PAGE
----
On the 3rd hospital day, the patient was shifted to the intensive care unit for worsening dyspnoea. Non invasive ventilatory support was instituted. The peak expiratory flow rate was low for her height (156cm) at 130L/sec. She also had vertical diplopia, bilateral ptosis and facial weakness consistent with the diagnosis of a myasthenic crisis (MC). For the MC, oral prednisolone 10mg once daily (OD) and azathioprine 50mg OD were initiated. The single breath count was 16 to 26. Thymectomy was planned after stabilizing the patient. However, there was only partial relief leading to the dose of pyridostigmine being escalated to 15mg 4th hourly and prednisolone to 40mg OD. With worsening respiratory status plasmapheresis was started on the 7th hospital day. She received an exchange of 3liters which was well tolerated. AchRAb titer was found to be high at 17.85nmol/L (negative value<0.5nmol/L). On the 8thday, she required intubation of trachea and initiation of mechanical ventilator (MV) support. A low grade fever ensued and on the appearance of a right lower infiltrate she was started on intravenous clindamycin 900mg thrice daily suspecting aspiration pneumonia. Feeding was continued through nasogastric tube. Two to 3days after the onset of MC the patient also started to have wide fluctuations in blood pressure and heart rate (Figure1) (Figure 2). These fluctuations were both spontaneous and coinciding with anxiety, pain, discomfort and ICU procedures especially endotracheal suctioning which is highly suggestive of autonomic instability. This was managed with targeted sedation and analgesia protocols, and judicious mobilisation.

Figure 1 Graph of MAP (y axis) and Time of the day in 24hour clock. Shows marked fluctuation in MAP during the course of illness as depicted by hourly MAP readings on day 7, Day 8, and Day 17 of hospitalization. This fluctuation occurred spontaneously, accentuated with anxiety, pain, and ICU procedures including endotracheal suction. This suggests marked Autonomic instability. Abbreviations: MAP, mean arterial pressure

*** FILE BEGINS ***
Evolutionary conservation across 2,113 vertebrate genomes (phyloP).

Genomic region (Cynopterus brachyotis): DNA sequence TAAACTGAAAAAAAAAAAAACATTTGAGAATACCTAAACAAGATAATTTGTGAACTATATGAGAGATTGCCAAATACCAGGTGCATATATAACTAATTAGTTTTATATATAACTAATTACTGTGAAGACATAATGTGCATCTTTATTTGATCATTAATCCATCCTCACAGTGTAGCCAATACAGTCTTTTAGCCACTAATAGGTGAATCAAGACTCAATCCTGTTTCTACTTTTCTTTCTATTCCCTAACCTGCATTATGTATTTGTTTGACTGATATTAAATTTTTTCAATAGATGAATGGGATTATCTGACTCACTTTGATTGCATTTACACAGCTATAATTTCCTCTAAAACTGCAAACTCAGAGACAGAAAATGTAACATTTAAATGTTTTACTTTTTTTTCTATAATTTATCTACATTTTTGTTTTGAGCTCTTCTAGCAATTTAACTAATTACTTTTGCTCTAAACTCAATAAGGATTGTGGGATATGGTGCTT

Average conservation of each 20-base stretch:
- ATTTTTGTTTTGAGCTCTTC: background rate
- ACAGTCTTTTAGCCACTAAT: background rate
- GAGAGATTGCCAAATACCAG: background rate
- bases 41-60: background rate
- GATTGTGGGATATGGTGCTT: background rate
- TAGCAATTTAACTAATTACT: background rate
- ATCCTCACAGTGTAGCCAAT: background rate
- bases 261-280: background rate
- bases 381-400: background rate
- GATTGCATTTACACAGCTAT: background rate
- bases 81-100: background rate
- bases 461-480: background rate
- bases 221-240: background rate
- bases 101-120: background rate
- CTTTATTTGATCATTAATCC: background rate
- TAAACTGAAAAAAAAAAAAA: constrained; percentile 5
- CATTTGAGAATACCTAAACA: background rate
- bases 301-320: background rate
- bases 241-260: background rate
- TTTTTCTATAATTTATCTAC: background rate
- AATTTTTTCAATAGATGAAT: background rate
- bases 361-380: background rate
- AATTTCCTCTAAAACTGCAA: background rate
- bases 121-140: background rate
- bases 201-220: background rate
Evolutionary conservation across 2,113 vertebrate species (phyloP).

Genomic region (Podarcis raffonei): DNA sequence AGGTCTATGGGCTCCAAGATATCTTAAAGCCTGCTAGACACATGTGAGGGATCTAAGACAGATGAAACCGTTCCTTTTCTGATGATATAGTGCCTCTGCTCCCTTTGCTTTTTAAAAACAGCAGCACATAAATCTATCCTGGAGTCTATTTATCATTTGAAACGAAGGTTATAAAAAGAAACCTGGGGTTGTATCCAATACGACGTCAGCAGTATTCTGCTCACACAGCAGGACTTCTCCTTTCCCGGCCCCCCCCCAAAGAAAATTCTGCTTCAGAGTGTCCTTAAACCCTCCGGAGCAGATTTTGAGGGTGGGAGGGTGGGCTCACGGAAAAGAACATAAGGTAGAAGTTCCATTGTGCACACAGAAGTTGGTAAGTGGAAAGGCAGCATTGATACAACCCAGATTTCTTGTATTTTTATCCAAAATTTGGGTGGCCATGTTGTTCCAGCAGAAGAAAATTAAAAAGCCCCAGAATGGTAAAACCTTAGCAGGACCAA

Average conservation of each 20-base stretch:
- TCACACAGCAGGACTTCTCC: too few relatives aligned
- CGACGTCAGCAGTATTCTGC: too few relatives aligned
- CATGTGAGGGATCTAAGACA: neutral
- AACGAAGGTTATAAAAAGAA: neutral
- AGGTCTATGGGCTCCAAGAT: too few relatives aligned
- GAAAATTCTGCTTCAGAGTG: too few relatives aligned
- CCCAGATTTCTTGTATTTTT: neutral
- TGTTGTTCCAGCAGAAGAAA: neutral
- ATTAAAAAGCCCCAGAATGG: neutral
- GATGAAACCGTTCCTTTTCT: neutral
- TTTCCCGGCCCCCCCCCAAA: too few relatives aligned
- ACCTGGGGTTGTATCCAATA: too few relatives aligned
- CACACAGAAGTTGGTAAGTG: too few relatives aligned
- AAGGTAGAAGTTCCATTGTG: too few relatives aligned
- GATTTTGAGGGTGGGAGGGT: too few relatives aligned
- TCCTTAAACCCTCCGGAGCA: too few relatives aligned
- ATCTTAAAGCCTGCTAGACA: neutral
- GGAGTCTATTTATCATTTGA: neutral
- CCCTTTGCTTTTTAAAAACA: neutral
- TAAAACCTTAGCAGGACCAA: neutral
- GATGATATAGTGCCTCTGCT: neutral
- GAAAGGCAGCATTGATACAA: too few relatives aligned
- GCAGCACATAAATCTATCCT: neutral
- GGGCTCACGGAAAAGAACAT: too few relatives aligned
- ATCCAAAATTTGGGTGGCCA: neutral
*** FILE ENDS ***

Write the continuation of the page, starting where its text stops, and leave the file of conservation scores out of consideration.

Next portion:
Figure 2 Graph of Heart rate (HR) (y axis) and Time of the day in 24hour clock. Shows marked fluctuation in HR during the course of illness as depicted by hourly HR readings on day 7, Day 8, and Day 17 of hospitalization. This fluctuation occurred spontaneously, accentuated with anxiety, pain, and ICU procedures including endotracheal suction. This suggests marked Autonomic instability.

A second cycle of Plasmapheresis was administered .Thymectomy was performed after the 3rd cycle of plasmapheresis (day13) Intra operative period was uneventful. A large lobulated thymic mass of heterogenous consistency was found adherent to the middle lobe of the right lung near the hilum. Histopathology of the specimen revealed histological type (WHO) of B2 Thymoma with a pathological staging (Modified Masaoka) stage 2a.

Prednisolone and Azathioprine were reinstituted after the immediate, uncomplicated post operative period. Following surgery, she was given three cycles of plasmapheresis on alternate days. She was switched to pressure support ventilation with an inspiratory pressure of 20 Cm H2O. On the 16th day her respiratory condition deteriorated requiring assist-control volume targeted mode (ACMV). Respiratory mechanics revealed an alarming increase in respiratory system resistance ( Rrs) rising rapidly from 11 to 25cm of H2O/L/sec and plateau pressure from 17 to 35cm H2O , unresponsive to nebulized beta agonist salbutamol and the anticholinergic ipratropium bromide combination. A chest X-ray showed bilateral pneumothorax.

Bilateral intercostal drainage tubes (ICD) were placed despite which Rrs remained high. Suspecting cholinergic agent induced bronchoconstriction, cholinergic drugs were reduced, then stopped and the bronchodilator medication switched to ipratropium alone. This was followed by rapid correction of lung mechanics. She was tracheostomised on the 22nd day due to weaning failure. Immunomodulation was enhanced to prednisolone 60mg OD and azathioprine 50mg twice daily.

Subsequent clinical course showed steady all round improvement with stable pulse, blood pressure and airway resistance. Other medications included cefepime infusion for suspected intercurrent blood stream infection, fentanyl infusion in the early postoperative period and thromboprophylaxis. The ICDs were removed after 24hours. Reintroduction of pyridostigmine in modest doses resulted in immediate increase of airway secretions, rising Rrs and respiratory distress necessitating its withdrawal. Complete weaning from MV could be accomplished on the 25th hospital day. Decannulation of tracheostomy was done on the 28th day. She remained asymptomatic with no ptosis, diplopia or fatigability of muscles. At discharge on the 34th day she was ambulant and free of symptoms (Table 1).


D 7

D 8

D 9

D 11

D 15

D 16

D 17

D 19

D 21

D 22

D 28

D 31



































P plat
















ICD removed



Off vent


Table 1 Trends of anticholinesterase doses(mg/day) and airway resistance (Rrs) during the course of treatment

This table shows increasing Rrs with escalating dose of anticholinesterase which was maximum on day 16(240 mg of pyridostigmine and 10mg of neostigmine) leading to severe increase in Rrs, P plat on day 17 that caused B/L pneumothorax. Despite B/L ICD placement R and P Plat continued to be high. Stopping all anti cholinesterase treatment was followed by stabilisation of ventilatory parameters.